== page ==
Philosophy of Science
Catalog description: A study of the philosophical problems that arise in the sciences: how claims are justified, the limits and styles of explanation, identifying pseudoscience, values in science, unity and diversity of the sciences, and science's impact on our world view. 3 units.
Grades: Your grade will be determined from the following assignments: Two homework sets (each 19%), a final exam (29%), a research essay seven to eight pages long (28%) and class participation (5%).
attendance is not required, but some parts of the
assignments will be on material introduced only during class
meetings. All the assignments will be composed only of
essay questions. They are due at the beginning of the due
date's class meeting, not during or after class.
Textbooks: Worldviews by Richard DeWitt, Blackwell Publishing, 2004. In addition, there are some webpages and class handouts to read.
Prerequisites: There are no prerequisite courses, although it is recommended that you have completed your G.E. critical thinking requirement (area A3) plus have had either (I) two college-level science courses, or (ii) one college science course and one philosophy course. Very little previous knowledge of any specific science is presupposed in our course, so there is little danger that you will be blinded by technical material. This course can be used to satisfy your B5 requirement in the G.E. program.
Goals of the course: By the end of the course you will be able to analyze and evaluate basic concepts and practices within science and about science. You will have an overall view of the sciences and how they work. Also, you will know what the central problems about science that are of interest to the philosophers, and you will know some of the major solutions to those philosophical problems. In short, you will understand science more deeply and be better prepared to explore on your own these and other philosophical and scientific questions. At the same time you will gain a better understanding of the scope and limits of human knowledge. Finally, because of all the writing projects in our course, the hope is that you will become a better writer, especially of essays that do not commit the fallacy of confirmation bias.
My office is in Mendocino Hall, room 3022, and my weekly
office hours will be announced in class on the first day.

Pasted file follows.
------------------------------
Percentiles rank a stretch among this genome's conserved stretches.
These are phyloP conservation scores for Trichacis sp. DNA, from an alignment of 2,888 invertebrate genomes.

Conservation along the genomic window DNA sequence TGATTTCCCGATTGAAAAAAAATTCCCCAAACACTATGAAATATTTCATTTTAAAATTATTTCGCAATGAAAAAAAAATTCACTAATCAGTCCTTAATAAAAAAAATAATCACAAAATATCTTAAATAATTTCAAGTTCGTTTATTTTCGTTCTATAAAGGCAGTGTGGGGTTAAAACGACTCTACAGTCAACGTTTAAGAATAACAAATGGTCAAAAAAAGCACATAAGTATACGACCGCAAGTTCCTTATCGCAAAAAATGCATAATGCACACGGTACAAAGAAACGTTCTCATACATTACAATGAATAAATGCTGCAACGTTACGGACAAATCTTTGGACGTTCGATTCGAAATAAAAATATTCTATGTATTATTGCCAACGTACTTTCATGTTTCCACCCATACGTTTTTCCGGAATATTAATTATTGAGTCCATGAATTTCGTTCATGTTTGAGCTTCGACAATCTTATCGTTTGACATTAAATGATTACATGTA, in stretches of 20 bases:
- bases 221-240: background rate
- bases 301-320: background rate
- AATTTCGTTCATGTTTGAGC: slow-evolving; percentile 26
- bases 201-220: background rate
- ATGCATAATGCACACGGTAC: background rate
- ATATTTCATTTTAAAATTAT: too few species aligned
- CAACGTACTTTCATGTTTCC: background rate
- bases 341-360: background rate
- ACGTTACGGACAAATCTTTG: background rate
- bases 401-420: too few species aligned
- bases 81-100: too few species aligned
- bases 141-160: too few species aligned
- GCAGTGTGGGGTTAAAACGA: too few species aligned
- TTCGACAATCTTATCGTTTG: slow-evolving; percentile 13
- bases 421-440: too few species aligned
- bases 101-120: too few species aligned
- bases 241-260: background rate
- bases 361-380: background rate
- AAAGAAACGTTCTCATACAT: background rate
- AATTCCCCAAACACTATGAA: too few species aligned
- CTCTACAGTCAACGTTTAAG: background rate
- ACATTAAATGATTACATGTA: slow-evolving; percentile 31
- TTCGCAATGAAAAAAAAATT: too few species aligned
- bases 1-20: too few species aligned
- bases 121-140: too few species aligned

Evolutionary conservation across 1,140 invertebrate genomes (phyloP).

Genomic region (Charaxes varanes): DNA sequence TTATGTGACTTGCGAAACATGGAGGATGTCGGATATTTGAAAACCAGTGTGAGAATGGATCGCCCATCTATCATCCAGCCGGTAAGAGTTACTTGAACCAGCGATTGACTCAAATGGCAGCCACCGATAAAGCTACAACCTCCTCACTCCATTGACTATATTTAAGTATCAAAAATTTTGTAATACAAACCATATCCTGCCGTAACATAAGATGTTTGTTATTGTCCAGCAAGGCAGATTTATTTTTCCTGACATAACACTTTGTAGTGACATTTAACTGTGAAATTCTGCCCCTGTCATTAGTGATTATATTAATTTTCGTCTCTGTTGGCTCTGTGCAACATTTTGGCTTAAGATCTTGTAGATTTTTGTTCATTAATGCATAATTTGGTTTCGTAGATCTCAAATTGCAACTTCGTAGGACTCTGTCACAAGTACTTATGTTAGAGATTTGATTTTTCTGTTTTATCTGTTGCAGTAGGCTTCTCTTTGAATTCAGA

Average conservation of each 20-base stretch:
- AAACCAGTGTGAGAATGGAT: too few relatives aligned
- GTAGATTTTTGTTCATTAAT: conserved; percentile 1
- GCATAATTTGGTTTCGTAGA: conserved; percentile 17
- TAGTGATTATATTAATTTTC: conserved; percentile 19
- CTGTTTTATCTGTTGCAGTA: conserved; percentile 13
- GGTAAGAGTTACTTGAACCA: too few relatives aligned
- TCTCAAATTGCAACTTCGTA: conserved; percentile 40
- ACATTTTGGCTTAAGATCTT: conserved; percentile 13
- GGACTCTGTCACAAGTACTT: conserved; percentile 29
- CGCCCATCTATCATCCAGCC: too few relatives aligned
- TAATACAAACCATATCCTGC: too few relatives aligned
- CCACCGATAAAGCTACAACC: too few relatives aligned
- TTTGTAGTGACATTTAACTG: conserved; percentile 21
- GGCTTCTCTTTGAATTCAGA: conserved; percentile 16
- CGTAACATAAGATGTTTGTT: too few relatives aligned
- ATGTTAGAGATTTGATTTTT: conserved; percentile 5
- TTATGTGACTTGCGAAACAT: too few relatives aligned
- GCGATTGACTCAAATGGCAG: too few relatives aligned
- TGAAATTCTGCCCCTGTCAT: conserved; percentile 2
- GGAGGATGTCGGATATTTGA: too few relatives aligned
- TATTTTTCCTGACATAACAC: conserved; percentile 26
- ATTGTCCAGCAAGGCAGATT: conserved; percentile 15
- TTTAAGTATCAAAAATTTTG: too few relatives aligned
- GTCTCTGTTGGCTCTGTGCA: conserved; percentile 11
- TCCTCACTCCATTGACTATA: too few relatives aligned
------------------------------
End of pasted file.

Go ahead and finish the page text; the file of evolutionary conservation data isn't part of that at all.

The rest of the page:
Feel free to stop by at any of those times, or to call. If
those hours are inconvenient for you, then I can arrange an
appointment for an alternative time. You may send me e-mail
or call my office at 278-7384 or the Philosophy Department
Office at 278-6424. The fastest way to contact me is by
email. My personal web page is at http://www.csus.edu/indiv/d/dowdenb/index.htm
Late work, and make-up assignments: I realize that during your college career you occasionally may be unable to complete an assignment on time. If this happens in our course, contact me as soon as you are able. If you provide me with a good reason for missing an assignment (illness, accident, etc.), then I'll use your grade on the final exam as your missing grade. There will be no make-up tests nor make-up homework. I do accept late assignments with a grade penalty of one-third of a letter grade per 24-hour period beginning at the class time the assignment is due. Examples: If you turn in the assignment a few hours after it is due, then your A becomes an A-. Instead, if you turn in the same assignment 30 hours late, then your A becomes a B+. Weekends count. If you turn in your assignment late by email, which is recommended, then there is no need to follow up with a paper copy. No late work will be accepted after the answer sheet has been handed out (normally this will be at the next class meeting) nor after the answers are discussed in class, even if you weren't in class that day.
Food: Please do not eat and drink (except water) during class. You're welcome to leave class anytime if the need arises.
If we have a long-term emergency, say, an influenza health emergency, then our
course will continue by email and the Internet. You'll be
contacted at your Saclink email address.
AND READING ASSIGNMENTS
Week 3. Science and its critics
Weeks 5 & 6: Scientific reasoning
Week 7 & 8: Explanation in science
Week 9: Realism and anti-realism
Weeks 10 & 11: Scientific change and scientific revolution
Weeks 12-14. Selected philosophical problems in science
Week 15. Review
web address of this file is